Why so many people don’t succeed when they try to quit smoking: Overcoming the physiological addiction

In part one of this series we talked about attacking an addiction or a habit from all of the sides, not just one of them. If you haven’t read that, go back and read it now. In this article we’re going to focus on the physiological addiction, or in the case of smoking, nicotine.

Nicotine is a chemical that effects our nervous system, triggering a number of interaction which in the end can make us feel calmer, happier, and overall better. However the more we consume, the more dependent we get on this chemical. Our body knows to expect it, and we even create more receptors waiting to be filled with nicotine, increasing this feeling of craving. When we don’t supply our body with that nicotine dose that it’s expecting, we start entering a state called withdrawal. This withdrawal is physiological, and can include sweating, stomach pains/constipation, headaches, sore throat and many other things. However it’s important to keep up with it, because if you manage to get off nicotine for a few years, you can lower your risk of almost all of the diseases that are associated with smoking. And by the way, that’s a very long list.

3 ways to help yourself overcome the physiological addiction of nicotine:

  1. Nicotine alternatives – easy enough, right? The idea is to continue to give your body the nicotine that you are craving, in decreasing doses so that you become less dependant on the chemical.
    • Nicotine patches are an example of this. One of the main advantages of the patch is that it works for a relatively long time, up to 24 hours in most cases.
    • Gum is another example, though it is shorter acting. Chewing a lot of gum can also has it’s disadvantages including dental health,  social norms, manners etc.
    • There are also candies that are short acting, though both gum and candies might be a good solution to handle immediate crises when you think that you are going to fall back to the bad habits.
    • Inhalers are available which provide nicotine without the dangerous aspects of a cigarette. The downside with inhalers is that the activity is very similar to smoking, so the behavioural aspect of the addiction is not overcome, and sometimes strengthened.

2. Bupropion (Zyban, Wellbutrin) – This is a drug which acts as a dopamine re-uptake inhibitor. What does that mean exactly? Dopamine is a neurotransmitter, or a message in a bottle used to pass messages between cells of our nervous system. It is one of the chemicals which creates those positive feelings that come along with cigarettes, as mentioned before. Bupropion increased the availability in that space between cells, so that more of the dopamine particles can be received by the receiving end, having an increased effect. It is a good drug, one that requires prescription in most places. It also is used as an antidepressant, and often in PTSD so it reduces the effects of withdrawal. Buproprion may cause seizures, so anyone with epilepsy should not take it. It also encourages weight loss in some people, which is the opposite of what happens to most people who quit smoking.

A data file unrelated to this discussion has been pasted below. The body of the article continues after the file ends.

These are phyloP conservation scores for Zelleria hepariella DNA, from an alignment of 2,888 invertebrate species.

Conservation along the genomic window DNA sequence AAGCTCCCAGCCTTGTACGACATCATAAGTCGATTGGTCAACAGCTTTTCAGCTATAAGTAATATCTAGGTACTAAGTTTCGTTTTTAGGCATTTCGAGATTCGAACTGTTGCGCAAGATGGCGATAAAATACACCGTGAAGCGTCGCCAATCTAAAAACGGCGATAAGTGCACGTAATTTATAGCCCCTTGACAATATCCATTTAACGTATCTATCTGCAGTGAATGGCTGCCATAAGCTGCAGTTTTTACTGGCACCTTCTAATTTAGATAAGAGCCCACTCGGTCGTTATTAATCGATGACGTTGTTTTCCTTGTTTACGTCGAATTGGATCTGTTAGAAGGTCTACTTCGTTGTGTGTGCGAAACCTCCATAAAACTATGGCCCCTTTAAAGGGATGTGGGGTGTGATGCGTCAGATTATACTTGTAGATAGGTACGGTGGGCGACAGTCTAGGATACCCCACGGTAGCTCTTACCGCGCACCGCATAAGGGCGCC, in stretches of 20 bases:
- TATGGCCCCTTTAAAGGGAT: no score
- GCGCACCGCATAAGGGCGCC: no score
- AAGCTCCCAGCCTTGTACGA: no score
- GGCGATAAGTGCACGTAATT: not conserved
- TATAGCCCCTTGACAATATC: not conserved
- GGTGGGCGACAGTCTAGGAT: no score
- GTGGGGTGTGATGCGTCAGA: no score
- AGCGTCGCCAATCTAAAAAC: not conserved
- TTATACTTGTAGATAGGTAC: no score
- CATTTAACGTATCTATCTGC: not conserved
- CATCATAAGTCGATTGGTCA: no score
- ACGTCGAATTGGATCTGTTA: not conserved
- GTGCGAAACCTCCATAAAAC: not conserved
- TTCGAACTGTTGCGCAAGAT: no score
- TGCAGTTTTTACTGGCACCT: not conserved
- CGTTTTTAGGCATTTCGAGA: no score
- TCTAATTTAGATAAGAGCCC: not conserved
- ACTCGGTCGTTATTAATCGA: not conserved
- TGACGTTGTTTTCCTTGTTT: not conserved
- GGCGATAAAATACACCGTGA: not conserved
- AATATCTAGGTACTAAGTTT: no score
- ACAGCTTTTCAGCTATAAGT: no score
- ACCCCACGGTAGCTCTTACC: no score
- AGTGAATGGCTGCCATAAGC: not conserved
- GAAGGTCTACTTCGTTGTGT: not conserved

3. Varenicline (Champix) – This is a drug developed specifically for smoking cessation. It works by connecting to the nicotine receptors and partially activating them, though they are bound in an irreversible way. It causes an effect that when you smoke, your nicotine receptors are not available so you won’t get all of the advantages. Champix also reduces the side effects of quitting. It needs to be taken for at least 3 months in order to be effective. Once you start the medication, the smoking cessation should start only 2-3 weeks after, so the recommendation is to take if for a few weeks before you actually stop smoking. There is a side effect of nausea which is common, and usually goes away by itself after a month at most. It can also cause you to have weird dreams, and anxiety at night. Many people also have reported to feel head aches, palpitations, and anxiety, but these are effects of withdrawal, and not from the medication. There is a rumour that Champix causes suicide, however a large trial in 2016 disproved this rumour, and deemed that the medication is safe even for psychiatric patients. One of the great advantages of this medication is that it does not interact with other medication, so if you are on a number of other meds (and if you smoke you probably are, or will be) it can be taken safely. 

These are the 3 ways that you can attack your smoking addiction from the physiological aspect. Remember, you still have to create other strategies to attack the emotion and behavioural aspect, though these are topics that we will cover in other articles. Good luck!

Are you ready now to move on to the behavioural addiction?

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